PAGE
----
Abstract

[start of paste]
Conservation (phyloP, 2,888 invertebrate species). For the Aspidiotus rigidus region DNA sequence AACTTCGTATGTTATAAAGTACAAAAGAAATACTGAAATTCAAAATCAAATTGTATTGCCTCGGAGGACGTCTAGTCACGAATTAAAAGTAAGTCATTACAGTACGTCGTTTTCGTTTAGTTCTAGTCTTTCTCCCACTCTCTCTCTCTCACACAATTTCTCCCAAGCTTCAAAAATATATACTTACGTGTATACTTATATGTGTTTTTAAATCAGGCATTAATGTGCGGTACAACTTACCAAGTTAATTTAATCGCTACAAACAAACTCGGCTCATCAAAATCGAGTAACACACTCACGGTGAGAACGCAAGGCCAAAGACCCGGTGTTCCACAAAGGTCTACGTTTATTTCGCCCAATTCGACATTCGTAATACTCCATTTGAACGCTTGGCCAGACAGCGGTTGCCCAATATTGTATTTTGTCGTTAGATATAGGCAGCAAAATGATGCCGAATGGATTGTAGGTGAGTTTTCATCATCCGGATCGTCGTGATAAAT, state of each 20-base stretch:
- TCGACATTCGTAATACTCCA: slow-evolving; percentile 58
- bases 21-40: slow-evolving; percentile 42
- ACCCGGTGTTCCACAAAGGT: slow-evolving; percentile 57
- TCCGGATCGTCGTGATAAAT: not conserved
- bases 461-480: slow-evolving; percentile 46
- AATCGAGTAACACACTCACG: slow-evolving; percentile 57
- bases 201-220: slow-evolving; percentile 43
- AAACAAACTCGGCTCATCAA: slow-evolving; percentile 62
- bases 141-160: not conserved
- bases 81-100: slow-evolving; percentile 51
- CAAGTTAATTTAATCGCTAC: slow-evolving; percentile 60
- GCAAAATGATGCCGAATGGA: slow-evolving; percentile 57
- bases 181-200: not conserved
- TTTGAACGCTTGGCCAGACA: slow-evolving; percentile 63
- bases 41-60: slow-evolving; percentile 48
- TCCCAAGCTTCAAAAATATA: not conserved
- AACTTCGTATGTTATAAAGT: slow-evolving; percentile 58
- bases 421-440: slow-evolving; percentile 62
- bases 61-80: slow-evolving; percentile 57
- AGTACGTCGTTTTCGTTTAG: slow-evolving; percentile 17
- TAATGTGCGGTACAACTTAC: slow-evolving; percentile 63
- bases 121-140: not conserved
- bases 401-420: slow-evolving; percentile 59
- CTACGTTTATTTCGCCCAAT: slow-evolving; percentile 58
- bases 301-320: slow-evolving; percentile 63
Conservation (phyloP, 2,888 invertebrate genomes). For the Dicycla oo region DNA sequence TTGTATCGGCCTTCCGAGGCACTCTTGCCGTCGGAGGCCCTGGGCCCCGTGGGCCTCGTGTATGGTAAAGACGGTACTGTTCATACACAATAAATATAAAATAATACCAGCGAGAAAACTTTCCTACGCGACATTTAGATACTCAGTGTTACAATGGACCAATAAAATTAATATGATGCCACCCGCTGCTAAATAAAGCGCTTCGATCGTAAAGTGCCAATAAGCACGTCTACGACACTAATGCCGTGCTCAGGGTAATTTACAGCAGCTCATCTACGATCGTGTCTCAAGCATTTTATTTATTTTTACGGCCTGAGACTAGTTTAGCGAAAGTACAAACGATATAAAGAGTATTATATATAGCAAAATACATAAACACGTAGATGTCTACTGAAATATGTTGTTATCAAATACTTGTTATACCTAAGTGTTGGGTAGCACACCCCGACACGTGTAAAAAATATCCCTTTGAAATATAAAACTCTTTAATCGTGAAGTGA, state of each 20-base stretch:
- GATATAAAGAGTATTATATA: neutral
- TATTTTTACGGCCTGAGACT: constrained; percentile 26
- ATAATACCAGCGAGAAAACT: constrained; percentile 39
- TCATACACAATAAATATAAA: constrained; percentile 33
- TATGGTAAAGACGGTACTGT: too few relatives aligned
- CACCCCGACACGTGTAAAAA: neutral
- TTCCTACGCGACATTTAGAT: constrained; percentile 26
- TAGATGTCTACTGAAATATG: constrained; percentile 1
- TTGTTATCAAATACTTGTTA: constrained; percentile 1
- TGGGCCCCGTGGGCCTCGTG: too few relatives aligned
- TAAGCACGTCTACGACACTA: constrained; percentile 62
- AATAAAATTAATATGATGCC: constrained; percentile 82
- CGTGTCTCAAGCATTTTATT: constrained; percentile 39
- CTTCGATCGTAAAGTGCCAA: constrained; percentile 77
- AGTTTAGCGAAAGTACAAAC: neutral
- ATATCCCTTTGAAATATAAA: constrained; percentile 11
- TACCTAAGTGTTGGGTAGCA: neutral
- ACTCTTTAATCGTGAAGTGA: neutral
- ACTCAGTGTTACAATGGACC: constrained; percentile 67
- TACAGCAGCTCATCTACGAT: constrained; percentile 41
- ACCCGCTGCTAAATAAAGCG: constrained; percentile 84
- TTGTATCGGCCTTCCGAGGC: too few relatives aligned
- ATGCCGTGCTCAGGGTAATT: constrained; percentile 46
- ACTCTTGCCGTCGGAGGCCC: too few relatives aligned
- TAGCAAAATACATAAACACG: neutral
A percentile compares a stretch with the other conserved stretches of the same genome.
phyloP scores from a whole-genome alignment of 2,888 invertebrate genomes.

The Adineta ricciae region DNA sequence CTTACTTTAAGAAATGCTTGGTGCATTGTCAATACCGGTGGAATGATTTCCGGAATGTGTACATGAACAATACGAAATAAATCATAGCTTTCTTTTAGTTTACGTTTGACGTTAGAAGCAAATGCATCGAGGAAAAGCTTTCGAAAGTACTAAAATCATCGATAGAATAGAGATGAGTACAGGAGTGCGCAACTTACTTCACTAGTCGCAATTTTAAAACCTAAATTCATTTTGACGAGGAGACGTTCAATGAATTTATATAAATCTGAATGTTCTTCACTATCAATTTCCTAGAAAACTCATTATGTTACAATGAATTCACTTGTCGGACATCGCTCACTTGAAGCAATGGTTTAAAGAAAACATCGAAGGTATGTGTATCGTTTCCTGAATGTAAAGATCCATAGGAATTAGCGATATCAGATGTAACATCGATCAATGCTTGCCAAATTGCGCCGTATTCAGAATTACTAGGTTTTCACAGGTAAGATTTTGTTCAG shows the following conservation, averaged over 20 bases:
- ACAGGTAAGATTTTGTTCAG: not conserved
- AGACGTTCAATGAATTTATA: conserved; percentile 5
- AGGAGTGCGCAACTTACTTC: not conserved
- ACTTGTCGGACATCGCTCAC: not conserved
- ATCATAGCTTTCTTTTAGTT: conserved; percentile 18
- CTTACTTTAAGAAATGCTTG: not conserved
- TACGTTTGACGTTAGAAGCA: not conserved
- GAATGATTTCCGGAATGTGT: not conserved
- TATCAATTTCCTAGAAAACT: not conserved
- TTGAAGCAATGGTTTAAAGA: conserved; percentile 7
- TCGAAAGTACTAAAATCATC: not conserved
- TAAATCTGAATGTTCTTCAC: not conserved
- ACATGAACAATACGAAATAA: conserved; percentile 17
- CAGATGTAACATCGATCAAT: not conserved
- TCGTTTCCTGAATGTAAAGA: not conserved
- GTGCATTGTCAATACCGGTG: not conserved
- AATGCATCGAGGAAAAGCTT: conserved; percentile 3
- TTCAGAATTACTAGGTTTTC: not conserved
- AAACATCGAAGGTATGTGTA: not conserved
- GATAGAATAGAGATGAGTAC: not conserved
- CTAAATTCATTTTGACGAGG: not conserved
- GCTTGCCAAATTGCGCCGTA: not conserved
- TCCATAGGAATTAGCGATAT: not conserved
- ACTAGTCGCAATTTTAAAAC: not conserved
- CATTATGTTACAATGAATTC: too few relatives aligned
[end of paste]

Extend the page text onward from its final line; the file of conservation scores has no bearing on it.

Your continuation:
The Cornubian ore field of southwest England is spatially associated with the roof of an S-type, ilmenite series, high heat production monzogranite batholith hosted by a deformed and lightly metamorphosed, upper Paleozoic marine mudstone-sandstone sequence. Three metallogenic stages can be recognized within the ore field: a prebatholith stage (300-400 Ma), when minor strata-bound Fe-Mn oxy-hydroxide and Fe-Cu sulfide synsedimentary deposits formed; a synbatholith stage (270-300 Ma), or main-stage event, when hydrothermal deposits of Sn-Cu-As-Fe-Zn-Pb were formed; and a postbatholith stage (Mesozoic-Cainozoic), when epithermal vein deposits of Pb, Ag, Sb, Ba, Zn, Fe, U, Go, Ni, and Au, and hydrothermal-supergene kaolinite deposits, formed.The main-stage event was related to the protracted crystallization and cooling history of the batholith. Several compositional features of the granite were important in promoting base metal mineralization, namely, (1) the Sn-rich nature of the magma, which constituted an important metal reservoir; (2) moderately reducing conditions during crystallization and (3) a peraluminous evolutionary trend, which both promoted the retention of base metals in residual melts; (4) high boron contents, which enhanced water solubility in the melt and thus increased the availability of magmatic fluid in residual magmas; and (5) high contents of heat-producing elements, which exerted a significant influence on the crystallization history of the batholith and led to the maintenance of residual melts at depth for 10 to 20 Ma after initial emplacement.Main-stage mineralization phenomena are focused on the roof and margins of the major plutons, buried ridges, and satellite stocks of a large batholith. The principal types of mineral deposit are lodes and replacement deposits containing cassiterite and Cu, As, Fe, and Zn sulfides, and sheeted greisen-bordered vein swarms containing wolframite and cassiterite with minor Sn, Cu, Fe, As, and Zn sulfides. The ore field represents a fossil plutonic (-3,000 to -4,000 m) hydrothermal system in which hot (200 degrees -500 degrees C), moderately saline (10-30 equiv wt % NaCl) fluids of mixed meteoric, magmatic, and metamorphic origin were circulating. Meteoric fluids were drawn in from the wall rocks adjacent to the batholith and convected through subvertical fractures which were concentrated along the axial trace of each compartment of the batholith. It is postulated that most of the mineralization formed where metal and sulfur-bearing fluids of essentially meteoric origin mixed with metal and sulfur-bearing fluids of magmatic departure. Convective flow was controlled by the shape and depth of the batholith and the local and regional fracture systems which constituted high permeability corridors. These fracture systems were produced by the hydraulic and tectonic expansion of faults and fractures formed prior to and during batholith emplacement and the hydraulic-tectonic expansion of cracks resulting from thermal stresses.Erosion of the batholith roof in the early Mesozoic led to an increase in epithermal activity and the superimposition of epithermal systems on the earlier plutonic hydrothermal systems. Epithermal activity continued throughout the Mesozoic and Cainozoic and a wide variety of vein mineralization, including Fe, Ba-Pb, Pb-F, Pb-Sb, U-Ni-Co-Ag-As-Bi, and Au-Se-Pb-Ag-Hg, was emplaced. Epithermal hydrothermal systems also played an important role in the development of the economically important, in situ china clay deposits. Epithermal fluids (less than 200 degrees C) had a wide salinity range (1-27 equiv wt % NaCl). Vein deposits are predominantly hosted by north-south-trending faults or extensional fractures which are often linked to north-west and north-northwest-trending wrench faults. The latter transect the peninsula and link the ore field to deep Mesozoic-Cainozoic sedimentary basins. The high heat production Cornubian batholith constituted a regional thermal anomaly throughout the Mesozoic-Cainozoic. Heated meteoric water percolated down through the granite plutons and welled up within the metasedimentary wall rocks. Fluid movement was also controlled by zones of high permeability associated with active wrench and extensional faults. Faulting also promoted movement through the ore field by the mechanism of seismic pumping. In addition, the faults may have channeled formation waters from the Mesozoic-Cainozoic sedimentary basins into the ore field. Contemporary hot spring activity atests to the continuing dynamism of the environment and highlights the superimposed complexity of hydrothermal systems associated with high heat production granite batholiths.

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